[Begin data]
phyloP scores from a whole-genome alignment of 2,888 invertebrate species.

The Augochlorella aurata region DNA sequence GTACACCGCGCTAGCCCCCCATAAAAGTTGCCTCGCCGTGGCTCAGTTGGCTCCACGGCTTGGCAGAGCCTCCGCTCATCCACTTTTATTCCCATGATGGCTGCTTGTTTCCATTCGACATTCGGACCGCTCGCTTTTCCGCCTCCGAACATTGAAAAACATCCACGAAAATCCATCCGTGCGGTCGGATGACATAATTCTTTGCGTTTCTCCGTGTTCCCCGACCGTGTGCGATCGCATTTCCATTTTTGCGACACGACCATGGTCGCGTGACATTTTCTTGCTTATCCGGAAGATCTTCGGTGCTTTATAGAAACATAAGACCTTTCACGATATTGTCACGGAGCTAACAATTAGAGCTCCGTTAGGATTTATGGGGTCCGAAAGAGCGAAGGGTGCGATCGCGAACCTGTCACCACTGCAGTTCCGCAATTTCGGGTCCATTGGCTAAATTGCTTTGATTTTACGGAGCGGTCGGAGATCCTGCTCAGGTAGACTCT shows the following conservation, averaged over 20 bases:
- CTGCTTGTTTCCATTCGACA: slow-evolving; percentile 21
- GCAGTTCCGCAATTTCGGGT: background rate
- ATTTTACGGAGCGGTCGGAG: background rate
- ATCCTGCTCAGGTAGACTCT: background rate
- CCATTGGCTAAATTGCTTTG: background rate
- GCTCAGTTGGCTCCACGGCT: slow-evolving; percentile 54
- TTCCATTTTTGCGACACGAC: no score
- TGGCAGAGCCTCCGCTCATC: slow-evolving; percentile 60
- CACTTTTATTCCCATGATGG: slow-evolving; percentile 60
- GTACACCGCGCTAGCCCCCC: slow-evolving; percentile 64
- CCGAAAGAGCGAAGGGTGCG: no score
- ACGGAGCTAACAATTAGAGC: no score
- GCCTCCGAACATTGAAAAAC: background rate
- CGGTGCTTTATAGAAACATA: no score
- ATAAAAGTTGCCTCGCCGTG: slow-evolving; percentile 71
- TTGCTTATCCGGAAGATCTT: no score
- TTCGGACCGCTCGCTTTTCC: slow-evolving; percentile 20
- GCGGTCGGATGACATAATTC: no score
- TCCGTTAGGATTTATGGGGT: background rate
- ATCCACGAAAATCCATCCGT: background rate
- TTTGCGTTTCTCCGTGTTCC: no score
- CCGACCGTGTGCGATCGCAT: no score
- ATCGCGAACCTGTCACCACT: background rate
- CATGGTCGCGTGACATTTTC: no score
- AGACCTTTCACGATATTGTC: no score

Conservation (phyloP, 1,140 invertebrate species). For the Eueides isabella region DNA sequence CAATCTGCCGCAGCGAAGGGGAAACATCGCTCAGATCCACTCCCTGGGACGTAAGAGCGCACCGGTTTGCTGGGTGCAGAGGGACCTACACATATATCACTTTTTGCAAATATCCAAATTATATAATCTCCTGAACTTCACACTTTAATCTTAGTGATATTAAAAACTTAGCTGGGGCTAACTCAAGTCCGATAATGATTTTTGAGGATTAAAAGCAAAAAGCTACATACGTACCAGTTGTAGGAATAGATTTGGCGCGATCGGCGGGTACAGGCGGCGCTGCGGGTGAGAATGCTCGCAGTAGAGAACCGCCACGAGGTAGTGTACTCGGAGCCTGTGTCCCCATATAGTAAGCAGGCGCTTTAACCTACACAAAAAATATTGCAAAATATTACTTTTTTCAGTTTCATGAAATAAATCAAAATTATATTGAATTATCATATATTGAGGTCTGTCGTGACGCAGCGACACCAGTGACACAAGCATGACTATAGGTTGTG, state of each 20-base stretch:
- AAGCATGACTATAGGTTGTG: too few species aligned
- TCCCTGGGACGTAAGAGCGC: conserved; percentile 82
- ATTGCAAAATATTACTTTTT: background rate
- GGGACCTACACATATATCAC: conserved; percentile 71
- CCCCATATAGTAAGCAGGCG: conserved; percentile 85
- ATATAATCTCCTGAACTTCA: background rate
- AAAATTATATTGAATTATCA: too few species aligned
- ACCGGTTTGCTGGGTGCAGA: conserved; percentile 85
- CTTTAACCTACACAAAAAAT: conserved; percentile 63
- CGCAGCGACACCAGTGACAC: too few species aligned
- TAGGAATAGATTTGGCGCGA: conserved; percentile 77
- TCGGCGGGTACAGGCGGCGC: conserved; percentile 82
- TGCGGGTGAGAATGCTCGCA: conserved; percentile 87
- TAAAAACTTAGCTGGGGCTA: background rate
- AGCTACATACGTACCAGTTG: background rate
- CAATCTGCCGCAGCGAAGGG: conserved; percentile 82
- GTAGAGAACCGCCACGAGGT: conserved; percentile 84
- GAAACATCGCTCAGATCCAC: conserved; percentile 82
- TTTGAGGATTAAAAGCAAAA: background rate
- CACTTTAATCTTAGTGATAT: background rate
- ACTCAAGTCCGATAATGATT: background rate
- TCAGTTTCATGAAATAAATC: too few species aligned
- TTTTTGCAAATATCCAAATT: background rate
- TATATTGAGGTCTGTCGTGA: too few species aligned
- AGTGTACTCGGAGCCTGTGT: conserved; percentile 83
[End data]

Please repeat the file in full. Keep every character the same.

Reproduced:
phyloP scores from a whole-genome alignment of 2,888 invertebrate species.

The Augochlorella aurata region DNA sequence GTACACCGCGCTAGCCCCCCATAAAAGTTGCCTCGCCGTGGCTCAGTTGGCTCCACGGCTTGGCAGAGCCTCCGCTCATCCACTTTTATTCCCATGATGGCTGCTTGTTTCCATTCGACATTCGGACCGCTCGCTTTTCCGCCTCCGAACATTGAAAAACATCCACGAAAATCCATCCGTGCGGTCGGATGACATAATTCTTTGCGTTTCTCCGTGTTCCCCGACCGTGTGCGATCGCATTTCCATTTTTGCGACACGACCATGGTCGCGTGACATTTTCTTGCTTATCCGGAAGATCTTCGGTGCTTTATAGAAACATAAGACCTTTCACGATATTGTCACGGAGCTAACAATTAGAGCTCCGTTAGGATTTATGGGGTCCGAAAGAGCGAAGGGTGCGATCGCGAACCTGTCACCACTGCAGTTCCGCAATTTCGGGTCCATTGGCTAAATTGCTTTGATTTTACGGAGCGGTCGGAGATCCTGCTCAGGTAGACTCT shows the following conservation, averaged over 20 bases:
- CTGCTTGTTTCCATTCGACA: slow-evolving; percentile 21
- GCAGTTCCGCAATTTCGGGT: background rate
- ATTTTACGGAGCGGTCGGAG: background rate
- ATCCTGCTCAGGTAGACTCT: background rate
- CCATTGGCTAAATTGCTTTG: background rate
- GCTCAGTTGGCTCCACGGCT: slow-evolving; percentile 54
- TTCCATTTTTGCGACACGAC: no score
- TGGCAGAGCCTCCGCTCATC: slow-evolving; percentile 60
- CACTTTTATTCCCATGATGG: slow-evolving; percentile 60
- GTACACCGCGCTAGCCCCCC: slow-evolving; percentile 64
- CCGAAAGAGCGAAGGGTGCG: no score
- ACGGAGCTAACAATTAGAGC: no score
- GCCTCCGAACATTGAAAAAC: background rate
- CGGTGCTTTATAGAAACATA: no score
- ATAAAAGTTGCCTCGCCGTG: slow-evolving; percentile 71
- TTGCTTATCCGGAAGATCTT: no score
- TTCGGACCGCTCGCTTTTCC: slow-evolving; percentile 20
- GCGGTCGGATGACATAATTC: no score
- TCCGTTAGGATTTATGGGGT: background rate
- ATCCACGAAAATCCATCCGT: background rate
- TTTGCGTTTCTCCGTGTTCC: no score
- CCGACCGTGTGCGATCGCAT: no score
- ATCGCGAACCTGTCACCACT: background rate
- CATGGTCGCGTGACATTTTC: no score
- AGACCTTTCACGATATTGTC: no score

Conservation (phyloP, 1,140 invertebrate species). For the Eueides isabella region DNA sequence CAATCTGCCGCAGCGAAGGGGAAACATCGCTCAGATCCACTCCCTGGGACGTAAGAGCGCACCGGTTTGCTGGGTGCAGAGGGACCTACACATATATCACTTTTTGCAAATATCCAAATTATATAATCTCCTGAACTTCACACTTTAATCTTAGTGATATTAAAAACTTAGCTGGGGCTAACTCAAGTCCGATAATGATTTTTGAGGATTAAAAGCAAAAAGCTACATACGTACCAGTTGTAGGAATAGATTTGGCGCGATCGGCGGGTACAGGCGGCGCTGCGGGTGAGAATGCTCGCAGTAGAGAACCGCCACGAGGTAGTGTACTCGGAGCCTGTGTCCCCATATAGTAAGCAGGCGCTTTAACCTACACAAAAAATATTGCAAAATATTACTTTTTTCAGTTTCATGAAATAAATCAAAATTATATTGAATTATCATATATTGAGGTCTGTCGTGACGCAGCGACACCAGTGACACAAGCATGACTATAGGTTGTG, state of each 20-base stretch:
- AAGCATGACTATAGGTTGTG: too few species aligned
- TCCCTGGGACGTAAGAGCGC: conserved; percentile 82
- ATTGCAAAATATTACTTTTT: background rate
- GGGACCTACACATATATCAC: conserved; percentile 71
- CCCCATATAGTAAGCAGGCG: conserved; percentile 85
- ATATAATCTCCTGAACTTCA: background rate
- AAAATTATATTGAATTATCA: too few species aligned
- ACCGGTTTGCTGGGTGCAGA: conserved; percentile 85
- CTTTAACCTACACAAAAAAT: conserved; percentile 63
- CGCAGCGACACCAGTGACAC: too few species aligned
- TAGGAATAGATTTGGCGCGA: conserved; percentile 77
- TCGGCGGGTACAGGCGGCGC: conserved; percentile 82
- TGCGGGTGAGAATGCTCGCA: conserved; percentile 87
- TAAAAACTTAGCTGGGGCTA: background rate
- AGCTACATACGTACCAGTTG: background rate
- CAATCTGCCGCAGCGAAGGG: conserved; percentile 82
- GTAGAGAACCGCCACGAGGT: conserved; percentile 84
- GAAACATCGCTCAGATCCAC: conserved; percentile 82
- TTTGAGGATTAAAAGCAAAA: background rate
- CACTTTAATCTTAGTGATAT: background rate
- ACTCAAGTCCGATAATGATT: background rate
- TCAGTTTCATGAAATAAATC: too few species aligned
- TTTTTGCAAATATCCAAATT: background rate
- TATATTGAGGTCTGTCGTGA: too few species aligned
- AGTGTACTCGGAGCCTGTGT: conserved; percentile 83